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November 5, 2010 6:52 PM

The SAP/Oracle War Is Getting Expensive

Posted by Brian Baxter

Soon after a copyright infringement trial between tech giant Oracle and German software maker SAP got underway in California earlier this week, news leaked of a deal agreed to by both sides that struck us as a bit unusual.

On Wednesday, Reuters reported that SAP agreed to pay $120 million to cover Oracle's legal fees in exchange for a promise that Oracle wouldn't press for punitive damages in the case. The matter stems from a suit filed by Oracle in March 2007 claiming that SAP had stolen software applications and support products through a subsidiary called TomorrowNow.

Trial in the three-year litigation battle began in U.S. district court in San Francisco on Monday. SAP claims that instead of the $2 billion in compensatory damages Oracle is seeking, it owes its Silicon Valley rival a fraction of that amount given TomorrowNow's actions. (Corporate Counsel, a sibling publication, has more on the dispute between both companies.)

Then there was the issue of punitive damages. Seeking to minimize the amount of collateral damage it might suffer at trial, SAP struck its deal, hoping to shield itself from even more liability.

While a copyright infringement case does not typically carry with it punitive damages, the Financial Times reports that SAP could have faced such a claim under other statutes that ban computer hacking. The $120 million payment by SAP was agreed to on Monday in a closed session before federal judge Phyllis Hamilton, the FT reported, citing one person close to the matter.

The docket in the case now states that the "additional trial stipulation and [proposed] order regarding claims for damages and attorneys fees" filed by SAP on Monday was made in error and the entry is now sealed. Of course, there's still that $120 million fee figure floating above the fray.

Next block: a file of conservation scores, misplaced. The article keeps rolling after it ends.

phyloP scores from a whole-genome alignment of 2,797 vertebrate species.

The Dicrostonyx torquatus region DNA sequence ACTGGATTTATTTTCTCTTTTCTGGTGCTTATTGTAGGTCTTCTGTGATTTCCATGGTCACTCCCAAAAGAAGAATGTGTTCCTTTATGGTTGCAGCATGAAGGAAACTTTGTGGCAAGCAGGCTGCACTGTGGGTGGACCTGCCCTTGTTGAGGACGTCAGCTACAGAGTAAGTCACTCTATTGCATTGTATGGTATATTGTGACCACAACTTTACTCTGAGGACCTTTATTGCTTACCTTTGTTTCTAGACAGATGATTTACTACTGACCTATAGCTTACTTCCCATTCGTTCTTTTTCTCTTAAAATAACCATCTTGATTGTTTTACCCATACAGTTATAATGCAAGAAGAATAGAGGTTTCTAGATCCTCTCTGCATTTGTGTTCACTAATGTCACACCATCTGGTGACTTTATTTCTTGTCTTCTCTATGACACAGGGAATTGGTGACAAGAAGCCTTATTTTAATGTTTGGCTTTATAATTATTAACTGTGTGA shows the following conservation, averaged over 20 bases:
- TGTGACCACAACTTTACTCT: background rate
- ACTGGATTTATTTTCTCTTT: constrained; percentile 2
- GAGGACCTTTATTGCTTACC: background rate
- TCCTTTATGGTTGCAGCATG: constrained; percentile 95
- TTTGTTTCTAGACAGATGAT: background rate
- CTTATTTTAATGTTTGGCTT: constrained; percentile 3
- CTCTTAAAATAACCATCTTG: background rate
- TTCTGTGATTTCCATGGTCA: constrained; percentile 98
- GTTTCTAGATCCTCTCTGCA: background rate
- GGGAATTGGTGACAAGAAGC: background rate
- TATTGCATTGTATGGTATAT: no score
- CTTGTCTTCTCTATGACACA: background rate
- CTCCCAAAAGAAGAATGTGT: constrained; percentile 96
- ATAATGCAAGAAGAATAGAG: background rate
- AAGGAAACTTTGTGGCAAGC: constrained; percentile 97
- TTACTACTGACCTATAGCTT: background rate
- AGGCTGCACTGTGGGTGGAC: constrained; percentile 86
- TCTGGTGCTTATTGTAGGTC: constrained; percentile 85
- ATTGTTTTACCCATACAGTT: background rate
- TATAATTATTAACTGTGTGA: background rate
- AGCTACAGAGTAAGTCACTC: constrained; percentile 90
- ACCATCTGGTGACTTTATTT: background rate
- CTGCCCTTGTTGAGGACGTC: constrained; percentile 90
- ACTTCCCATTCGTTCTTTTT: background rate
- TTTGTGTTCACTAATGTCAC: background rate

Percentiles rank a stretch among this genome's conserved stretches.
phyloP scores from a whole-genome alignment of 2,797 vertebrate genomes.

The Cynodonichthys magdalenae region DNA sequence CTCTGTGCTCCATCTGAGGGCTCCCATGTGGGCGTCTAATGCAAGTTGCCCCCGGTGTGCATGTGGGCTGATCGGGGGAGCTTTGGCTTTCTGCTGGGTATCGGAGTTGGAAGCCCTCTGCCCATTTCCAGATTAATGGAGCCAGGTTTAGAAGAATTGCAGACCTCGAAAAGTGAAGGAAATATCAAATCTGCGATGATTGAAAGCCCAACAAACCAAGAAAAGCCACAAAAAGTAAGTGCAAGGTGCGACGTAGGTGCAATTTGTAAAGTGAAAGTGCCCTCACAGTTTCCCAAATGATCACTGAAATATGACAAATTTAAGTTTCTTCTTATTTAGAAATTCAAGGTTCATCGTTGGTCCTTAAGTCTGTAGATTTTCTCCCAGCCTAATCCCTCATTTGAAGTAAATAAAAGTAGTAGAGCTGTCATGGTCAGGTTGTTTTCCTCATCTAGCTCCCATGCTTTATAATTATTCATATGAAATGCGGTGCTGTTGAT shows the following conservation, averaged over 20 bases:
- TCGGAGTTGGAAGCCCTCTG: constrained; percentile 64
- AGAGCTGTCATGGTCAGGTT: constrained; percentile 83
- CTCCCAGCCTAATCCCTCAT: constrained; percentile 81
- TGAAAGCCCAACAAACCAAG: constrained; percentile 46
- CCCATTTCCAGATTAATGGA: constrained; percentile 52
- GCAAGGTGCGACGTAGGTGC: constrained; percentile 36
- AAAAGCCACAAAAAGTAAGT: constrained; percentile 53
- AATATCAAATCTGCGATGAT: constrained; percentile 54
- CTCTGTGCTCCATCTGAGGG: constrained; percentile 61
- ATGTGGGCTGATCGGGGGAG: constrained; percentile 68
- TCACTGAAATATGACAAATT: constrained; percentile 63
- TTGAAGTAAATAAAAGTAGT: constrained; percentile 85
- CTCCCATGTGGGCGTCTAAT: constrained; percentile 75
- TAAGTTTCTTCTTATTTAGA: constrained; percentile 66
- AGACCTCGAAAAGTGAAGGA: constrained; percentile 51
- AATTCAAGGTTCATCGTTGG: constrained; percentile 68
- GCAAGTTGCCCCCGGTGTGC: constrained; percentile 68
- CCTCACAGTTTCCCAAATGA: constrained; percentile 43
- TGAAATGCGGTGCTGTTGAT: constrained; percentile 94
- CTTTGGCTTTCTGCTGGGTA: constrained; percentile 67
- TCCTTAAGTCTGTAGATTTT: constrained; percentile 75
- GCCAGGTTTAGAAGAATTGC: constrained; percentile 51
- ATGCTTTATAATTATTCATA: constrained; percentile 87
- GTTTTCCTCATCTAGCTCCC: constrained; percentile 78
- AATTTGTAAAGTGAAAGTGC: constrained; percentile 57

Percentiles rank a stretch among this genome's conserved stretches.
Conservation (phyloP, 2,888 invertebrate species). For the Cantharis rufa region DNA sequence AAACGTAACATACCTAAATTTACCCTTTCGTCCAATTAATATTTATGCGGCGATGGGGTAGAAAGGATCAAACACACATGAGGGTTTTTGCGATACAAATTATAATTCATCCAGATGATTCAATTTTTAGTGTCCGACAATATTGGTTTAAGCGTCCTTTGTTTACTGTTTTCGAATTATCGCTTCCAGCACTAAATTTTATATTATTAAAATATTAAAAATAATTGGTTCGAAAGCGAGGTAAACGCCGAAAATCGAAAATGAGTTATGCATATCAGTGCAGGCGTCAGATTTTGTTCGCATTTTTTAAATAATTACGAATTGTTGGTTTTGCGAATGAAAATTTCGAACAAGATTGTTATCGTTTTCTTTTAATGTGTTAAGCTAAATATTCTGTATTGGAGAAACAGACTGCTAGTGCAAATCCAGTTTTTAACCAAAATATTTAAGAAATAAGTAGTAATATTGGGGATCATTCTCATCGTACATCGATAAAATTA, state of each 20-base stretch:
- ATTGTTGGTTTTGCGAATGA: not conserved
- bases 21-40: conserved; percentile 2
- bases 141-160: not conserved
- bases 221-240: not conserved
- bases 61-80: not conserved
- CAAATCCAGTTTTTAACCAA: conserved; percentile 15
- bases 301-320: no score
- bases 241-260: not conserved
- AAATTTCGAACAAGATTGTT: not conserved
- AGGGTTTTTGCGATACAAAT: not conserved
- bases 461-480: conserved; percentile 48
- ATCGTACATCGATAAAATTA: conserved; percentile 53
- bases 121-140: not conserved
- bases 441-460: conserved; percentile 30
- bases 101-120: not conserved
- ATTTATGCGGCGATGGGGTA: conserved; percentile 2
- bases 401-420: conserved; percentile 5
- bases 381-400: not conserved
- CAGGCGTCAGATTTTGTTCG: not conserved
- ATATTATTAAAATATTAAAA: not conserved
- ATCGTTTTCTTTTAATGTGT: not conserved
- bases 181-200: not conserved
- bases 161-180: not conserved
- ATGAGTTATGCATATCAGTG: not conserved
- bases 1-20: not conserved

"The whole thing is weird, it seems like a way to package it for public consumption," says one prominent Silicon Valley IP partner at an Am Law 200 firm who has been following the case. "I've done some big cases that lasted three or four years and [the fees were] at $30-$40 million. It's almost inconceivable that [fees from a copyright case] would be at that level, it's a much less complicated matter."

Oracle does have some serious star power on its legal team. Boies, Schiller & Flexner's ubiquitous David Boies is leading a team from the firm representing Oracle at trial that includes litigation partners Steven Holtzman and Fred Norton, Jr.

Donn Pickett, cochair of the litigation department at Bingham McCutchen, is leading another legal team for Oracle that includes antitrust cochair Holly House and litigation partners Bree Hann and Zachary Alinder. Oracle's in-house legal team includes general counsel Dorian Daley and senior corporate counsel Jennifer Gloss.

The legions of lawyers--some of whom likely bill $1,000 per hour--aren't enough to convince IP observers that Boies and Bingham are generating such an unprecedented windfall in legal bills.